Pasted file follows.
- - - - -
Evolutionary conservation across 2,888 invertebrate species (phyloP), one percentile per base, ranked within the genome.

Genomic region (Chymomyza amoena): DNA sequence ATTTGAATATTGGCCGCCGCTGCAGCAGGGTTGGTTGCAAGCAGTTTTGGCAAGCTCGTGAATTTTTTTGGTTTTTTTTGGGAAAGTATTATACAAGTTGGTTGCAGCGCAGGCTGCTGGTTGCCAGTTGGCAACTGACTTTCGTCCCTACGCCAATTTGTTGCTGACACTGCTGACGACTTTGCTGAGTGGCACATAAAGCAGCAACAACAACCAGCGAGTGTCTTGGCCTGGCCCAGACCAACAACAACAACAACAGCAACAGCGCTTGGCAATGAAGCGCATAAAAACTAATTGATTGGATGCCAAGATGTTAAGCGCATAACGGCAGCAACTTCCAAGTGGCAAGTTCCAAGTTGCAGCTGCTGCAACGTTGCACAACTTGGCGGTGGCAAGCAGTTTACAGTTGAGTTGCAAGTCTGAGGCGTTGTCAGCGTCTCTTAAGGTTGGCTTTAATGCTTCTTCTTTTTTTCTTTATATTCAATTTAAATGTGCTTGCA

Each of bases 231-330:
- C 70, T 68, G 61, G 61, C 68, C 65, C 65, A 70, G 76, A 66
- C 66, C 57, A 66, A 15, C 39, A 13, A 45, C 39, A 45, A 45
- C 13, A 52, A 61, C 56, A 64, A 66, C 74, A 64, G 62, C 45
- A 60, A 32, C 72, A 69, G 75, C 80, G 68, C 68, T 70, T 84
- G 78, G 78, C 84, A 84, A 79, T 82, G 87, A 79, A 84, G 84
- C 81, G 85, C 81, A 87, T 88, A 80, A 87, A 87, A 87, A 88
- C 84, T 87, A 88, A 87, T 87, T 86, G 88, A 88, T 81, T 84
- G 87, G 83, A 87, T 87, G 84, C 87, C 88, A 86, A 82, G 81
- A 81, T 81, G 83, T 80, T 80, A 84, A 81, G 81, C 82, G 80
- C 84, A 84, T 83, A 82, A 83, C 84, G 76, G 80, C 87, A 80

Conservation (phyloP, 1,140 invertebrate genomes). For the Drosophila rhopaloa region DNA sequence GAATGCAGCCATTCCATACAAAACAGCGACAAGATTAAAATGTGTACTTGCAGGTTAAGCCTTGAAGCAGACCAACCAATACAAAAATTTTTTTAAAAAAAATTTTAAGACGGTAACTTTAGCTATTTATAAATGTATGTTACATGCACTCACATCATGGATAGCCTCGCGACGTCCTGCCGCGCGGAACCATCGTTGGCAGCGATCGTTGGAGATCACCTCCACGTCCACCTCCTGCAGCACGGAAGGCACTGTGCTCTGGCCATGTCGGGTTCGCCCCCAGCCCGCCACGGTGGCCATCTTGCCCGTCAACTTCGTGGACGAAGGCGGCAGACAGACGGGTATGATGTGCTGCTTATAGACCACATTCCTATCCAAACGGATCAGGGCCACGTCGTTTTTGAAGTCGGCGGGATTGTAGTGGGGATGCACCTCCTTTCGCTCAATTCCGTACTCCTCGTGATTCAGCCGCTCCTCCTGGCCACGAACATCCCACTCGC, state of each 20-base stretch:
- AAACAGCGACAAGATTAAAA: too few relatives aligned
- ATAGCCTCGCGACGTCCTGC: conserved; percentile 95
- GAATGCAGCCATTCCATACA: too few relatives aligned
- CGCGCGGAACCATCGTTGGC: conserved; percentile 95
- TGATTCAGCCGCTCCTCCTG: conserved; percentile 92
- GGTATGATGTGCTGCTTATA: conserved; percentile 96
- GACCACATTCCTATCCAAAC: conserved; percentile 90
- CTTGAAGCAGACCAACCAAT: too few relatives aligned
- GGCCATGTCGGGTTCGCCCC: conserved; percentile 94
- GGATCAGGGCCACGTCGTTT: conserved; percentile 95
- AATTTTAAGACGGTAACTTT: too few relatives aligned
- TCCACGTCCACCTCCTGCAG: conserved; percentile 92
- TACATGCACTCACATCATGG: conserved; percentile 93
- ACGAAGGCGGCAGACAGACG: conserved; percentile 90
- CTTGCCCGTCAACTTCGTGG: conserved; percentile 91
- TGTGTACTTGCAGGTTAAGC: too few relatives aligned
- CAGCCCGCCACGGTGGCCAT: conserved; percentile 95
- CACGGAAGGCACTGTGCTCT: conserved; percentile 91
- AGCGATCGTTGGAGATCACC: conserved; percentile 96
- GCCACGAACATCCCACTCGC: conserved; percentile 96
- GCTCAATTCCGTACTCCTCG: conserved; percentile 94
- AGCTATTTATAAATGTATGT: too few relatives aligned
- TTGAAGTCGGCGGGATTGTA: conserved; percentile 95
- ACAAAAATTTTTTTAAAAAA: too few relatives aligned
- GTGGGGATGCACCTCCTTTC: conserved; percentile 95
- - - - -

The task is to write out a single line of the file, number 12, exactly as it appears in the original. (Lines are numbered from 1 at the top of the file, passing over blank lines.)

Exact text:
- A 81, T 81, G 83, T 80, T 80, A 84, A 81, G 81, C 82, G 80